Researchers can now quickly and accurately count a hidden, inactive form of the human immunodeficiency virus (HIV) that lurks in patients' cells. This version of HIV embeds into cells' genomes and can persist despite otherwise successful therapies -- thwarting attempts to cure the infection.
Using a new genetic technique developed by Howard Hughes Medical Institute Investigator Robert Siliciano and colleagues, researchers will finally be able to measure just how much of this viral form is hiding in the body -- a crucial part of evaluating the effectiveness of new treatments, Siliciano says.
Previous tools overestimated the number of this HIV form by 10-to-100-fold, potentially obscuring meaningful declines produced by experimental therapies, according to his team's report in the journal Nature on January 30, 2019. "We may still be a long way from a cure," he says, "but now at least we can measure our progress."
Current HIV therapy involves combinations of antiretroviral drugs, each of which inhibits a specific stage of the HIV lifecycle. When drugs that block two or more stages are given to a patient simultaneously, the virus cannot replicate, and its presence in the bloodstream drops below detection limits. This relieves patients' symptoms and keeps them healthy for decades. But the virus sticks around in the body, in a latent form that's challenging to detect, much less count; HIV's genetic instructions, or template, remain integrated within the genome of certain cells.
HIV exclusively infects immune cells called CD4 cells. A subset of these routinely become dormant and store a record of known infectious agents. Like vivid memories, these cells persist indefinitely. But their persistence comes with a downside: they can unwittingly safeguard the instructions for making HIV. Once the cells are "awakened," these viral templates snap back into action making viruses. So patients infected with HIV must remain on antiretroviral therapy forever -- unless scientists can figure out how to destroy this so-called "latent reservoir" of HIV.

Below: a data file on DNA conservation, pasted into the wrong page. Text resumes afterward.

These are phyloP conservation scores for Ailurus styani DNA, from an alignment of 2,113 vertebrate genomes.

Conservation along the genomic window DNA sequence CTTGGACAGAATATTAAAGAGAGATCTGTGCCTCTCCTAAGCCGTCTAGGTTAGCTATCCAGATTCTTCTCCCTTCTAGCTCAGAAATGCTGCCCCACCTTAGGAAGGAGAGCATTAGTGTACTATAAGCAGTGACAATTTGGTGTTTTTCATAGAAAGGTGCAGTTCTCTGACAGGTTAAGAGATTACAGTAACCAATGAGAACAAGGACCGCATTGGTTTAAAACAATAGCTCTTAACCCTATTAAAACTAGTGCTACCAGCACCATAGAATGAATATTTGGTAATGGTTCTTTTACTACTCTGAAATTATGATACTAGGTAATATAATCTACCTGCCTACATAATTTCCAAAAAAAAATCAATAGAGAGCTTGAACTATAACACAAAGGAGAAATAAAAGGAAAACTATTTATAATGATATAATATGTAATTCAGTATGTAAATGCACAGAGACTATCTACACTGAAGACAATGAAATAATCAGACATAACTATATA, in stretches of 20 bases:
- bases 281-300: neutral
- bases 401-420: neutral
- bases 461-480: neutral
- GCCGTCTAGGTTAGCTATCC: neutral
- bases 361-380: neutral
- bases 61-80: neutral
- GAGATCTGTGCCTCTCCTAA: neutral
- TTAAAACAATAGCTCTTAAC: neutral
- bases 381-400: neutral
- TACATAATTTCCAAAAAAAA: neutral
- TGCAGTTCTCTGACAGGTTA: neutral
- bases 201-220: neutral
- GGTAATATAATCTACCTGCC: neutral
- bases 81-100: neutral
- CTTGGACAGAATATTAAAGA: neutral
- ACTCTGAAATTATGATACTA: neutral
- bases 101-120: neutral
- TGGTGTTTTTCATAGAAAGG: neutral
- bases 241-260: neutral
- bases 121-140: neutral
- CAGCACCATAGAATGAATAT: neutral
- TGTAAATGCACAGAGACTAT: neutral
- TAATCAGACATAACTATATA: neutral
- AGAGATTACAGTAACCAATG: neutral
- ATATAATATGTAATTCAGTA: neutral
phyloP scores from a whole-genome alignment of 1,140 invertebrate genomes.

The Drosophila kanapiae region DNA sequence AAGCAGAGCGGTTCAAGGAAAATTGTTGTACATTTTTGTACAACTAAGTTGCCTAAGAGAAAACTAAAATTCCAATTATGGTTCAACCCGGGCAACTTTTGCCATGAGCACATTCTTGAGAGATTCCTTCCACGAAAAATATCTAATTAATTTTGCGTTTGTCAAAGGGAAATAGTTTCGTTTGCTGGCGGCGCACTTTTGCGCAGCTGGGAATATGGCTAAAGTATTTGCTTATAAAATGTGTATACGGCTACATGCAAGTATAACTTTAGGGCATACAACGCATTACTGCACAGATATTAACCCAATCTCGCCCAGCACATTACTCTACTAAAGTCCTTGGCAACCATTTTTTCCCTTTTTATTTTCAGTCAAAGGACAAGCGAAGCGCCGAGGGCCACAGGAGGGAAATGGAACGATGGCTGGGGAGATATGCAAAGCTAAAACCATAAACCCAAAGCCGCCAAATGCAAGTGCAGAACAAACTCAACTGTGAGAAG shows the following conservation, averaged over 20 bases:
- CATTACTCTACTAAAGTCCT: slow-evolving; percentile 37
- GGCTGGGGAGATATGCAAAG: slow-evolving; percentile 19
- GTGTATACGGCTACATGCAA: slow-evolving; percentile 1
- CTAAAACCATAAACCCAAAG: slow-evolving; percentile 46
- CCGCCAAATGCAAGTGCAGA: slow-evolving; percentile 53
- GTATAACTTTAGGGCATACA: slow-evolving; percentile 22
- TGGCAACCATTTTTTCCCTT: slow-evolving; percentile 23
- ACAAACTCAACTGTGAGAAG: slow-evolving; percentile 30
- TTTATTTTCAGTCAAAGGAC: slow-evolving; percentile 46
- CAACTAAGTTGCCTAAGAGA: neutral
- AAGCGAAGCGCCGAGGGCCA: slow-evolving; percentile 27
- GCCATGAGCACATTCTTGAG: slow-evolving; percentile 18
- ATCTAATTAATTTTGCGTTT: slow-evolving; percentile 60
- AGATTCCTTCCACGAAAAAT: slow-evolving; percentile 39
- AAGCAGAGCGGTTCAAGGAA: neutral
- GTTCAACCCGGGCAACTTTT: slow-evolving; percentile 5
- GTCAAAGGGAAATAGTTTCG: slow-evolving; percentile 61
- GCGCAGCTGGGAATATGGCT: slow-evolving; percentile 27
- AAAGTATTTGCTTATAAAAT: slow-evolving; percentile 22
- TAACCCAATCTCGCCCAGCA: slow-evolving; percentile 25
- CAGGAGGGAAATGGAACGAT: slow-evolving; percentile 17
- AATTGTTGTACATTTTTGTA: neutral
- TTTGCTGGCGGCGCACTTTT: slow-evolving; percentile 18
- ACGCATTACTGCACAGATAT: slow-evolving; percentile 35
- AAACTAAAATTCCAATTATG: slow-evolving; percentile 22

The first step is figuring out how big each patient's latent reservoir is, so researchers can track their progress depleting it. But that's been a serious challenge, says Siliciano, an HIV researcher at the Johns Hopkins University. When he and his lab members first demonstrated the existence of the latent reservoir in 1995, they did so using a technique they developed called quantitative viral outgrowth assays (QVOAs). The method involves growing HIV-infected cells in the lab, which is difficult and takes weeks to complete.
To skirt those issues, most scientists use a simpler technique that relies on a genetic reaction called PCR to measure how much viral DNA is present in CD4 cells. The problem, says Siliciano, is that 98 percent of the HIV instruction books are so defective they're harmless, so the method overestimates the number that matters to patient health.
Siliciano's team instead designed a PCR reaction that can distinguish between defective and intact viral templates, using fluorescent probes in two different colors. The probes target areas prone to mutations that can cause defects, and a color read-out indicates whether the HIV instructions are defective or not.
That means that scientists can use the new technique to assess whether a given intervention -- an experimental drug, or cocktail of drugs, for example -- is affecting the pool of hidden HIV instructions that actually threaten patients' lives.
"For decades, the field has been clamoring for an accurate measure for these hidden viral templates," Siliciano says. "Now, we have a good way to know if we are making a dent in their numbers."
Materials provided by Howard Hughes Medical Institute. Note: Content may be edited for style and length.
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